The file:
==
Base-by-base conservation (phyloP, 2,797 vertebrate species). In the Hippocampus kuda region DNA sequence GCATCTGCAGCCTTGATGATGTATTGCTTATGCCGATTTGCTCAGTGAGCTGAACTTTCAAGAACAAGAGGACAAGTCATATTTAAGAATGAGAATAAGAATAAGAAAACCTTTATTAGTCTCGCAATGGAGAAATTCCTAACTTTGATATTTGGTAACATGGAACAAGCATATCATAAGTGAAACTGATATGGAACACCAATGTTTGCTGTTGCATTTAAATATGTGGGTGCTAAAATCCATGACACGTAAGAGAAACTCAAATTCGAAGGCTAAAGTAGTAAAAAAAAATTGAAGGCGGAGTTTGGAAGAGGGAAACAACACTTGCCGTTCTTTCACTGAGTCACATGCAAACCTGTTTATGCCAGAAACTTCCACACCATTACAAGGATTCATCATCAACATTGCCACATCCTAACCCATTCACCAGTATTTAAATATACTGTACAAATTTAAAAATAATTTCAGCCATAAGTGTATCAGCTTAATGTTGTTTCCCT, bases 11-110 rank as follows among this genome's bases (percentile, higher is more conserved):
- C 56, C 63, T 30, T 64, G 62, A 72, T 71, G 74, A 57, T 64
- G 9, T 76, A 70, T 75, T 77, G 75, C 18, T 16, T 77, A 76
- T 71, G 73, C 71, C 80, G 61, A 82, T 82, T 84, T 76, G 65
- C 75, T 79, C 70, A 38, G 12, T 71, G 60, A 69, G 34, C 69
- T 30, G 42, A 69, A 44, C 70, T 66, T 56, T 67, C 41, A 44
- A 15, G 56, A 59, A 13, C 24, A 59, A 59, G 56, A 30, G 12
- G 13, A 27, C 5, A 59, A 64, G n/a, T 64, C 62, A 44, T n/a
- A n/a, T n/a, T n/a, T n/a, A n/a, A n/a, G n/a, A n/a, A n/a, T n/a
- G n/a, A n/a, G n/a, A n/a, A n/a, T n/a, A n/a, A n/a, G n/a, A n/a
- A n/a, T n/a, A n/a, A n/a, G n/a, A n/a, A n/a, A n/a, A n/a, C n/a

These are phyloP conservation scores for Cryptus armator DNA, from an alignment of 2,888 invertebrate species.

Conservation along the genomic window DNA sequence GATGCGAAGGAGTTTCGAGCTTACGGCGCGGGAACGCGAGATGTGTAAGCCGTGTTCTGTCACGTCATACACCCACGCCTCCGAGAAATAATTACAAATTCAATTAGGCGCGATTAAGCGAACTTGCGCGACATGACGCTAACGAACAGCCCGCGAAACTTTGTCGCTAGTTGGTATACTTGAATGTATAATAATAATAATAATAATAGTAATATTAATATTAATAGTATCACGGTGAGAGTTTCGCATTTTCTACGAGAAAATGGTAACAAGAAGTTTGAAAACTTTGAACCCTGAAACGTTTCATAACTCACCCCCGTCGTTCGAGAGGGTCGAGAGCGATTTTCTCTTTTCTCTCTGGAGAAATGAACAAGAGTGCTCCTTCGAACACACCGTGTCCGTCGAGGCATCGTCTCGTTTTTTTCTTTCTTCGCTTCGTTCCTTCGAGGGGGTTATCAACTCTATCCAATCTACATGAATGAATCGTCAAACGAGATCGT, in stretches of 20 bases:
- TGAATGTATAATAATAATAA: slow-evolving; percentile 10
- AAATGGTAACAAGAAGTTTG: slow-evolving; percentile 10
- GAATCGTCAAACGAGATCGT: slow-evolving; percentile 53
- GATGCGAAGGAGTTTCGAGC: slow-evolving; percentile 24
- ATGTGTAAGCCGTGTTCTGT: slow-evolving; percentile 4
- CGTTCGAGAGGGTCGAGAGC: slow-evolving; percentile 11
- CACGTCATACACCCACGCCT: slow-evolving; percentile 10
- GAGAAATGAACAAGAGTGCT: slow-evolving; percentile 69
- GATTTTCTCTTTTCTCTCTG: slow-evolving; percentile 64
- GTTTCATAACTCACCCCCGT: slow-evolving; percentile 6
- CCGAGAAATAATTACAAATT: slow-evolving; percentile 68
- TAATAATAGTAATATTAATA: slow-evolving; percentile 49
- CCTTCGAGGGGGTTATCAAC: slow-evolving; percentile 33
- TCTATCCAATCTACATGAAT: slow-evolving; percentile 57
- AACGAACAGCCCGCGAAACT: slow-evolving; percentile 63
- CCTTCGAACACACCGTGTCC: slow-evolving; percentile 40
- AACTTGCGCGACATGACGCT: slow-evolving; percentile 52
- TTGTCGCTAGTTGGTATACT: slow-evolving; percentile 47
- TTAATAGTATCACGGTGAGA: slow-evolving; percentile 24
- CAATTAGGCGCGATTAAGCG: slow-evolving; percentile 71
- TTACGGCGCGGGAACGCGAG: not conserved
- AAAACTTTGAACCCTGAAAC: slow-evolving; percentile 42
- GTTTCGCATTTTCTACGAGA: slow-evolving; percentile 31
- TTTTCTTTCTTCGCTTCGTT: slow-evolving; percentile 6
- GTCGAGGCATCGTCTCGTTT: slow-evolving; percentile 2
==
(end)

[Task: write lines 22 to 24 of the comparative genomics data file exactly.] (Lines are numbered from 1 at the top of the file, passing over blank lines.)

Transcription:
- GATTTTCTCTTTTCTCTCTG: slow-evolving; percentile 64
- GTTTCATAACTCACCCCCGT: slow-evolving; percentile 6
- CCGAGAAATAATTACAAATT: slow-evolving; percentile 68